A solid second-generation Tablet PC, the Acer TravelMate C300 is a convertible laptop design with a 14-inch XGA screen. Unlike first-generation tablets, this device could be your only PC, and as a traditional laptop, it offers all the amenities you'd expect--a powerful 1.5GHz Pentium M processor; integrated wireless, USB 2.0, and FireWire ports; and an integrated DVD/CD-RW drive (still a rarity with Tablet PCs) as well as the unique features you can get only from a full-featured Tablet PC, including a pressure-sensitive pen-enabled screen.
I've been using the C300 as a standard laptop for the most part, but I swivel the screen around when needed to do handwriting or sketching. Compared to first-generation tablets, the C300 is a bit heavy at 6.5 pounds, probably too heavy for many people, but I found the device's size and weight to be acceptable.
Battery life is fantastic, even with the single battery my system contains. I was able to obtain 4 to 5 hours of battery life per charge, depending on the wireless and screen settings, and Acer says an optional second battery--which would fill the modular bay that the optical drive currently uses--would extend battery life to 8.5 hours. And like Acer's smaller C100 tablet, the C300 features a gently curved, ergonomic keyboard, something I'd like to see on more laptops. The keyboard is nicely laid out, and I adapted to it quickly.
Acer throws in a few interesting features as well. Bluetooth is optional, but I'll reserve judgment on that technology for a while yet. And Acer provides a nice 4-in-1 media card reader that plugs into the PC card bay for compatibility with Memory Stick, MultiMediaCard (MMC), Secure Digital (SD), and SmartMedia cards, a nice touch for PDA and digital camera users.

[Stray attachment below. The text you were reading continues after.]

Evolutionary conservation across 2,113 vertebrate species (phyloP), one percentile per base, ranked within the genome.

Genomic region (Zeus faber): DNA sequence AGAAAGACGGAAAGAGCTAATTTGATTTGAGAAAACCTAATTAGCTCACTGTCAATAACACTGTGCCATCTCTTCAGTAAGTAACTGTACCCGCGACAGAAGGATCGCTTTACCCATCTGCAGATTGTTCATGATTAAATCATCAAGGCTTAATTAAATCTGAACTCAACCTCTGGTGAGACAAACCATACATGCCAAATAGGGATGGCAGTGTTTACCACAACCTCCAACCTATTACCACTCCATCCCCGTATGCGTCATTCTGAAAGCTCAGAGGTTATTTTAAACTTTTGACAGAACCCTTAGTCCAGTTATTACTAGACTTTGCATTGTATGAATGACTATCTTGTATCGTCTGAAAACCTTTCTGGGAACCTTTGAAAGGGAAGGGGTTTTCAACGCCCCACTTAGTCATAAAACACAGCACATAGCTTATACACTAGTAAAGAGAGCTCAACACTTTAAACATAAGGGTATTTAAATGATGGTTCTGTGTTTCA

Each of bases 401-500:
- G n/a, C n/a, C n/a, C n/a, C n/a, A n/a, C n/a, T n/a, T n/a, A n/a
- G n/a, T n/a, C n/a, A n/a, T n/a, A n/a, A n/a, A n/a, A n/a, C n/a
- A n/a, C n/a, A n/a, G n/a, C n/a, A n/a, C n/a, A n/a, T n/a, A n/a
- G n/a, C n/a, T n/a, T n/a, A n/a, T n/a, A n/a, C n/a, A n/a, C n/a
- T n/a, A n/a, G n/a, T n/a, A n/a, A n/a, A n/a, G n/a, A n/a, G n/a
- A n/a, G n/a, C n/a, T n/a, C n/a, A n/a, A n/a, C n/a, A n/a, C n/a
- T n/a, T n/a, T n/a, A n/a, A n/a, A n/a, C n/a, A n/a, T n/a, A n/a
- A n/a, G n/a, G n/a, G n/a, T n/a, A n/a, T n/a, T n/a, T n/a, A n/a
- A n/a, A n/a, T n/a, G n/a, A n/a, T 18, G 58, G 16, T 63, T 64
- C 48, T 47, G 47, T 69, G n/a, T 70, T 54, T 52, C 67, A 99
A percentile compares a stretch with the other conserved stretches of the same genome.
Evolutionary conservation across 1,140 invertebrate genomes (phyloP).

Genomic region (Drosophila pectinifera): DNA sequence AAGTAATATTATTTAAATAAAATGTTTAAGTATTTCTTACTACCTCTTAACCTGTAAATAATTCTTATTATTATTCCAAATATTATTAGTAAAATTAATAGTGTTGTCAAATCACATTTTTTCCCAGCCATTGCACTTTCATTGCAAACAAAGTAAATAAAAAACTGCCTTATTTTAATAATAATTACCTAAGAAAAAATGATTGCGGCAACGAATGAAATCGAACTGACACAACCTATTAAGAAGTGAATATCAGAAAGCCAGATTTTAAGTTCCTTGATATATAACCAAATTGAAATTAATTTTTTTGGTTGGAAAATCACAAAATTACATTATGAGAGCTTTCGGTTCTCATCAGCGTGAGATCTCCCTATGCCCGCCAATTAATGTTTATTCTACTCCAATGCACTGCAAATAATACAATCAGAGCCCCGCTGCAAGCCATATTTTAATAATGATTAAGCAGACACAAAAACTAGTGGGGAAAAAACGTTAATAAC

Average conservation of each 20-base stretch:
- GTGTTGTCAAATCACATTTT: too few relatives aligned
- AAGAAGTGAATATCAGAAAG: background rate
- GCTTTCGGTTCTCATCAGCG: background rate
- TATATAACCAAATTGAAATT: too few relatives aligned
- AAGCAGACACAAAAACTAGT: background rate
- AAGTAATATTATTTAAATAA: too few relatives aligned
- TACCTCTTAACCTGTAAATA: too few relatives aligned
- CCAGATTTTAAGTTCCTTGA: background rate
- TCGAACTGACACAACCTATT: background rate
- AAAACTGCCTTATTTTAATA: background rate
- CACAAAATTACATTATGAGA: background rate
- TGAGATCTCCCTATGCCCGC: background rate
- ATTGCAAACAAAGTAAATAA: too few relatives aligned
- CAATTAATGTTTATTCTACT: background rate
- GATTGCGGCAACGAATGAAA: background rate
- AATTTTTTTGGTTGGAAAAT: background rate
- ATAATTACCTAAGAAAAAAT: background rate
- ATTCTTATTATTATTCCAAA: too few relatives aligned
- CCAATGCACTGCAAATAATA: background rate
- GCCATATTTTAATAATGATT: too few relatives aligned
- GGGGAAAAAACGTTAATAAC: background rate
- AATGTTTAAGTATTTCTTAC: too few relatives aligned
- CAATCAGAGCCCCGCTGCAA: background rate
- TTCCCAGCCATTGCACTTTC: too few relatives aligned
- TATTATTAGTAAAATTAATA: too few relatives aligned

I do have a few quibbles. Unlike Acer's smaller tablet, the C300 doesn't feature screen latches, and the screen seems to want to swivel on its own while in laptop mode (it locks down when used as a slate). In slate mode, the microphone and PC card slot are on the bottom of the device, which can be problematic: The microphone is useless in this position, and if you need to use a PC card, it sticks out awkwardly. Both of these options should be moved to the far side of the screen, at the top, where they would be more usable. You can optionally set up the Tablet PC's screen orientation such that the microphone and PC card slot would be at the top; but you shouldn't have to do this manually.
Overall, however, the C300 is a great laptop, which I couldn't say about first-generation Tablet PC devices. If this machine represents the future of the Tablet PC, and I think it does, this platform has a great future. Kudos to Acer for getting it right: Combined with the right options and the XP Tablet PC Edition 2005 update, the C300 has it all.